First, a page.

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September 30, 2008

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Hi Nancy. I was just thinking about this Wall St./Main St. metonymy, too. Obama and McCain each used it twice in their first debate (these are from the CNN transcript):

Obama:
"although we've heard a lot about Wall Street, those of you on Main Street I think have been struggling for a while"

McCain:
"we're not talking about failure of institutions on Wall Street. We're talking about failures on Main Street, and people who will lose their jobs, and their credits, and their homes"

Obama:
"we've had years in which the reigning economic ideology has been what's good for Wall Street, but not what's good for Main Street"

McCain:
"Main Street is paying a penalty for the excesses and greed in Washington, D.C., and on Wall Street"

Main Street for me also calls up the image of the dying center of a city or town. (All the stores have closed or moved out to the mall in the suburbs with unlimited free parking.) It's a flawed metaphor at best and I take it to mean the general population and all that is not Wall Street.
I'm getting irritated with buzz words in the news lately. I still don't understand what a hockey mom is. Do they play hockey or do they just cheer for their kids? Also pit bulls along with other attack breeds, (San Francisco had a horrific case a while back) are now uninsurable since they often attack, for no reason, and severely injure people especially small children. How can they be seen in a positive light? I for one would appreciate less "buzz" and more accurate words. And now we have "gotcha". I take it we can't ask questions unless we check first to see if they have a great answer. (Pssst, I'm holding up three fingers) Ahem! How many fingers am I holding up?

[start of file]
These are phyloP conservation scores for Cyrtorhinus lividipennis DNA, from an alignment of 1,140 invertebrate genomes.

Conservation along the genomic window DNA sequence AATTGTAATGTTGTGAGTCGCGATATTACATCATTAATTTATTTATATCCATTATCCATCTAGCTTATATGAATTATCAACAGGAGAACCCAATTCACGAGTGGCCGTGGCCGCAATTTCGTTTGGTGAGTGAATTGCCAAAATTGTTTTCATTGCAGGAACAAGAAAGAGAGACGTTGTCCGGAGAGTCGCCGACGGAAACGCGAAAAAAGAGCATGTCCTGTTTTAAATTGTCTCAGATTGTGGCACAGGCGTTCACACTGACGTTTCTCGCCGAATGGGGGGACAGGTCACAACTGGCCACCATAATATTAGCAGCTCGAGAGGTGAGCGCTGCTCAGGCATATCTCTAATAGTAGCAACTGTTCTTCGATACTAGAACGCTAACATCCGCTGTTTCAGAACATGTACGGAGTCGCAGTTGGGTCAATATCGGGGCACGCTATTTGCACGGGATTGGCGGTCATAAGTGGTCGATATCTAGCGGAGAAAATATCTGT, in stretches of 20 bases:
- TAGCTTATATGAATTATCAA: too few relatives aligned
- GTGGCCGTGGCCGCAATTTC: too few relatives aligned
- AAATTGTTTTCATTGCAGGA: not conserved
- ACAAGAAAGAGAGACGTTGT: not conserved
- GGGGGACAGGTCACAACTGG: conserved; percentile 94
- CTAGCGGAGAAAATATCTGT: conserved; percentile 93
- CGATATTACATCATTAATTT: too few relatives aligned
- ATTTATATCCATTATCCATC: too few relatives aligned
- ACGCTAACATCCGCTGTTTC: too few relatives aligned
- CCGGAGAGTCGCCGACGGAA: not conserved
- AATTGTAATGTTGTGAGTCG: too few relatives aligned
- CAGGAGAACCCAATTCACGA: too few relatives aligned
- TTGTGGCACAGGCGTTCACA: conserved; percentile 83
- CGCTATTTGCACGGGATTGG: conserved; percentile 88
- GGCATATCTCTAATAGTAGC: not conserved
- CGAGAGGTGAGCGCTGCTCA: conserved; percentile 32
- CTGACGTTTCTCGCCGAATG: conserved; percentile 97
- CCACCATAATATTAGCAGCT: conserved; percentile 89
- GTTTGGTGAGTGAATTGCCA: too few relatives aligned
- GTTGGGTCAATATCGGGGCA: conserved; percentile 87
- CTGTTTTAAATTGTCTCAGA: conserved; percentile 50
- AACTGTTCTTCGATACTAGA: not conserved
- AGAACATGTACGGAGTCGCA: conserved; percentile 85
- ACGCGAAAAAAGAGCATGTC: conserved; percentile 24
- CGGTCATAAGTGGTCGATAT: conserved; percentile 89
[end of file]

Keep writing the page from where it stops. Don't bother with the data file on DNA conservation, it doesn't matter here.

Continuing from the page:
What sounds like another great movie recommendation, Nancy. I haven't got around to seeing The Band's Visit yet, but it's in my Netflix gueue. Now, I would have said Berkeley's "main street" was Shattuck Avenue rather than Telegraph. It certainly was historically -- I'm sure you've seen the old photos of the grand boulevard with trams running its length. What do you think?

"...and, naturally, a Martin Luther King Jr. Boulevard."

So, can you tell me why all thoroughfares named after MLK are called boulevards? I've been wondering about that for a while. (Maybe I'm making an incorrect assumption in believing that the various King Streets I've encountered are named after monarchs, but still, why no Martin Luther King, Jr., Road? Or Avenue? Or Lane?)

@Tracey: I debated between Telegraph and Shattuck. When I was an undergrad at Cal, Telegraph was much more of a main street: it had a small but thriving department store, a traditional menswear store, and many other basic shops--not just student shops and street vendors. Shattuck was a lot more impressive then, too. These days, what passes for a main street in Berkeley is probably Fourth Street, wouldn't you agree?